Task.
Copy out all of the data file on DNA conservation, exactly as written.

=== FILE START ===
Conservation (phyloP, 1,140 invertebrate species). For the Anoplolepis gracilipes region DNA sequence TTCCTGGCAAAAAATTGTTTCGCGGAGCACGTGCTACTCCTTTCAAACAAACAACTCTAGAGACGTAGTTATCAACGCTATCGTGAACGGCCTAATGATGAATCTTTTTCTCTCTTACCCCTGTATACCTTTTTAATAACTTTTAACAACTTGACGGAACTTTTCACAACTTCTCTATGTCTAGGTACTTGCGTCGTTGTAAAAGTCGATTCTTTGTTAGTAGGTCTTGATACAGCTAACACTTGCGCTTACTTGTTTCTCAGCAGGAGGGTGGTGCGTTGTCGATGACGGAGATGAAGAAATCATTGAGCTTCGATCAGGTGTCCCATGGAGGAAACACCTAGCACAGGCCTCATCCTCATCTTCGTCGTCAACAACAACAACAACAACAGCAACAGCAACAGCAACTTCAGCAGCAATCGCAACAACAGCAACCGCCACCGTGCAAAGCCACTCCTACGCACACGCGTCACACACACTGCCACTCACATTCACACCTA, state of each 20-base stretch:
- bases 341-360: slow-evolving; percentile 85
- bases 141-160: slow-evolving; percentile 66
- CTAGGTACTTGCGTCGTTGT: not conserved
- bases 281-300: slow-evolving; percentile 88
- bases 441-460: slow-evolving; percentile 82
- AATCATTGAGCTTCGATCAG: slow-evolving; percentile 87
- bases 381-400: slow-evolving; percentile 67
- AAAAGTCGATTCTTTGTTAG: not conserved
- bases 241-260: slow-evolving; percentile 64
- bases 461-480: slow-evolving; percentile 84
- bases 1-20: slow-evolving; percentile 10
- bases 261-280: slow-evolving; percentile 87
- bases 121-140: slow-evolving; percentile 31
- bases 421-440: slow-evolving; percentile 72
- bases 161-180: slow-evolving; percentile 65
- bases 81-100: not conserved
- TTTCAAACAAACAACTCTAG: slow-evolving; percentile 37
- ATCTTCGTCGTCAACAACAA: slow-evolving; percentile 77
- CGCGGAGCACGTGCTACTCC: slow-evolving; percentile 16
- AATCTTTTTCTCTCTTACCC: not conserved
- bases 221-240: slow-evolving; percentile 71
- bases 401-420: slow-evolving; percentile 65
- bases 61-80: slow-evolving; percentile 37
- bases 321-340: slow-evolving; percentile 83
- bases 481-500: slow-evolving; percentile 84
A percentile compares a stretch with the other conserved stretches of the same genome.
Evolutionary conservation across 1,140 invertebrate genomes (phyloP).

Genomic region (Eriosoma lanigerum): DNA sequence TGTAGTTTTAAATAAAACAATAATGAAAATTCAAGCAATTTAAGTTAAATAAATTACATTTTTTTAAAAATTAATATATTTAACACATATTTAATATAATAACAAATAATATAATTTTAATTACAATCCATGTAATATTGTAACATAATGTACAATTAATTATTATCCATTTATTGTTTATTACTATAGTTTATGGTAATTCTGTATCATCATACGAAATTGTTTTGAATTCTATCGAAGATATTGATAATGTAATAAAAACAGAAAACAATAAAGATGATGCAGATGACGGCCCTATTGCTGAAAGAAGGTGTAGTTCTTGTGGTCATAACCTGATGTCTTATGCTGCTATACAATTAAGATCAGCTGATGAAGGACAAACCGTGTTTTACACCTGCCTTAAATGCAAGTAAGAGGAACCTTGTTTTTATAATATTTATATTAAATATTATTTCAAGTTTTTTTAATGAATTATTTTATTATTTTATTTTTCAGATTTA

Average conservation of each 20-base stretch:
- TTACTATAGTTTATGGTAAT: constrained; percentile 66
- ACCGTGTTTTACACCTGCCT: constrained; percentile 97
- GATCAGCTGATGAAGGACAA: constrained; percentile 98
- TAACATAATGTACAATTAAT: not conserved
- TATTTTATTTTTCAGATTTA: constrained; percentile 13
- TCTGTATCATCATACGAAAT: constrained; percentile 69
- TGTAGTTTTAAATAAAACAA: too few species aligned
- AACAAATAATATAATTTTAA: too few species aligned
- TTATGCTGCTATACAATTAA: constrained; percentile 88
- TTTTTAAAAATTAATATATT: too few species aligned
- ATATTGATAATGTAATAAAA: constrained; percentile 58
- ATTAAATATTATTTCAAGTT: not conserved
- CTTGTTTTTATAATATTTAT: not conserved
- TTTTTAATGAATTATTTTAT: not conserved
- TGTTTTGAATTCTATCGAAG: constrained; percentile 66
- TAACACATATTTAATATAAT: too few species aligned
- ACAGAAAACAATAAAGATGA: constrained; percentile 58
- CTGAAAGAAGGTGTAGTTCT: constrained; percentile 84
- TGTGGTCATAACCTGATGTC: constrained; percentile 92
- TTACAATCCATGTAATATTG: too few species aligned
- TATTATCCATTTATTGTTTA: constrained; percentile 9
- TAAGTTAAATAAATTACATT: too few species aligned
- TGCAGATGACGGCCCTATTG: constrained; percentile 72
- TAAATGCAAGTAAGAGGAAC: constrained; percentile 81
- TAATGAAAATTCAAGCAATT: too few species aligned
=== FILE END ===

Conservation (phyloP, 1,140 invertebrate species). For the Anoplolepis gracilipes region DNA sequence TTCCTGGCAAAAAATTGTTTCGCGGAGCACGTGCTACTCCTTTCAAACAAACAACTCTAGAGACGTAGTTATCAACGCTATCGTGAACGGCCTAATGATGAATCTTTTTCTCTCTTACCCCTGTATACCTTTTTAATAACTTTTAACAACTTGACGGAACTTTTCACAACTTCTCTATGTCTAGGTACTTGCGTCGTTGTAAAAGTCGATTCTTTGTTAGTAGGTCTTGATACAGCTAACACTTGCGCTTACTTGTTTCTCAGCAGGAGGGTGGTGCGTTGTCGATGACGGAGATGAAGAAATCATTGAGCTTCGATCAGGTGTCCCATGGAGGAAACACCTAGCACAGGCCTCATCCTCATCTTCGTCGTCAACAACAACAACAACAACAGCAACAGCAACAGCAACTTCAGCAGCAATCGCAACAACAGCAACCGCCACCGTGCAAAGCCACTCCTACGCACACGCGTCACACACACTGCCACTCACATTCACACCTA, state of each 20-base stretch:
- bases 341-360: slow-evolving; percentile 85
- bases 141-160: slow-evolving; percentile 66
- CTAGGTACTTGCGTCGTTGT: not conserved
- bases 281-300: slow-evolving; percentile 88
- bases 441-460: slow-evolving; percentile 82
- AATCATTGAGCTTCGATCAG: slow-evolving; percentile 87
- bases 381-400: slow-evolving; percentile 67
- AAAAGTCGATTCTTTGTTAG: not conserved
- bases 241-260: slow-evolving; percentile 64
- bases 461-480: slow-evolving; percentile 84
- bases 1-20: slow-evolving; percentile 10
- bases 261-280: slow-evolving; percentile 87
- bases 121-140: slow-evolving; percentile 31
- bases 421-440: slow-evolving; percentile 72
- bases 161-180: slow-evolving; percentile 65
- bases 81-100: not conserved
- TTTCAAACAAACAACTCTAG: slow-evolving; percentile 37
- ATCTTCGTCGTCAACAACAA: slow-evolving; percentile 77
- CGCGGAGCACGTGCTACTCC: slow-evolving; percentile 16
- AATCTTTTTCTCTCTTACCC: not conserved
- bases 221-240: slow-evolving; percentile 71
- bases 401-420: slow-evolving; percentile 65
- bases 61-80: slow-evolving; percentile 37
- bases 321-340: slow-evolving; percentile 83
- bases 481-500: slow-evolving; percentile 84
A percentile compares a stretch with the other conserved stretches of the same genome.
Evolutionary conservation across 1,140 invertebrate genomes (phyloP).

Genomic region (Eriosoma lanigerum): DNA sequence TGTAGTTTTAAATAAAACAATAATGAAAATTCAAGCAATTTAAGTTAAATAAATTACATTTTTTTAAAAATTAATATATTTAACACATATTTAATATAATAACAAATAATATAATTTTAATTACAATCCATGTAATATTGTAACATAATGTACAATTAATTATTATCCATTTATTGTTTATTACTATAGTTTATGGTAATTCTGTATCATCATACGAAATTGTTTTGAATTCTATCGAAGATATTGATAATGTAATAAAAACAGAAAACAATAAAGATGATGCAGATGACGGCCCTATTGCTGAAAGAAGGTGTAGTTCTTGTGGTCATAACCTGATGTCTTATGCTGCTATACAATTAAGATCAGCTGATGAAGGACAAACCGTGTTTTACACCTGCCTTAAATGCAAGTAAGAGGAACCTTGTTTTTATAATATTTATATTAAATATTATTTCAAGTTTTTTTAATGAATTATTTTATTATTTTATTTTTCAGATTTA

Average conservation of each 20-base stretch:
- TTACTATAGTTTATGGTAAT: constrained; percentile 66
- ACCGTGTTTTACACCTGCCT: constrained; percentile 97
- GATCAGCTGATGAAGGACAA: constrained; percentile 98
- TAACATAATGTACAATTAAT: not conserved
- TATTTTATTTTTCAGATTTA: constrained; percentile 13
- TCTGTATCATCATACGAAAT: constrained; percentile 69
- TGTAGTTTTAAATAAAACAA: too few species aligned
- AACAAATAATATAATTTTAA: too few species aligned
- TTATGCTGCTATACAATTAA: constrained; percentile 88
- TTTTTAAAAATTAATATATT: too few species aligned
- ATATTGATAATGTAATAAAA: constrained; percentile 58
- ATTAAATATTATTTCAAGTT: not conserved
- CTTGTTTTTATAATATTTAT: not conserved
- TTTTTAATGAATTATTTTAT: not conserved
- TGTTTTGAATTCTATCGAAG: constrained; percentile 66
- TAACACATATTTAATATAAT: too few species aligned
- ACAGAAAACAATAAAGATGA: constrained; percentile 58
- CTGAAAGAAGGTGTAGTTCT: constrained; percentile 84
- TGTGGTCATAACCTGATGTC: constrained; percentile 92
- TTACAATCCATGTAATATTG: too few species aligned
- TATTATCCATTTATTGTTTA: constrained; percentile 9
- TAAGTTAAATAAATTACATT: too few species aligned
- TGCAGATGACGGCCCTATTG: constrained; percentile 72
- TAAATGCAAGTAAGAGGAAC: constrained; percentile 81
- TAATGAAAATTCAAGCAATT: too few species aligned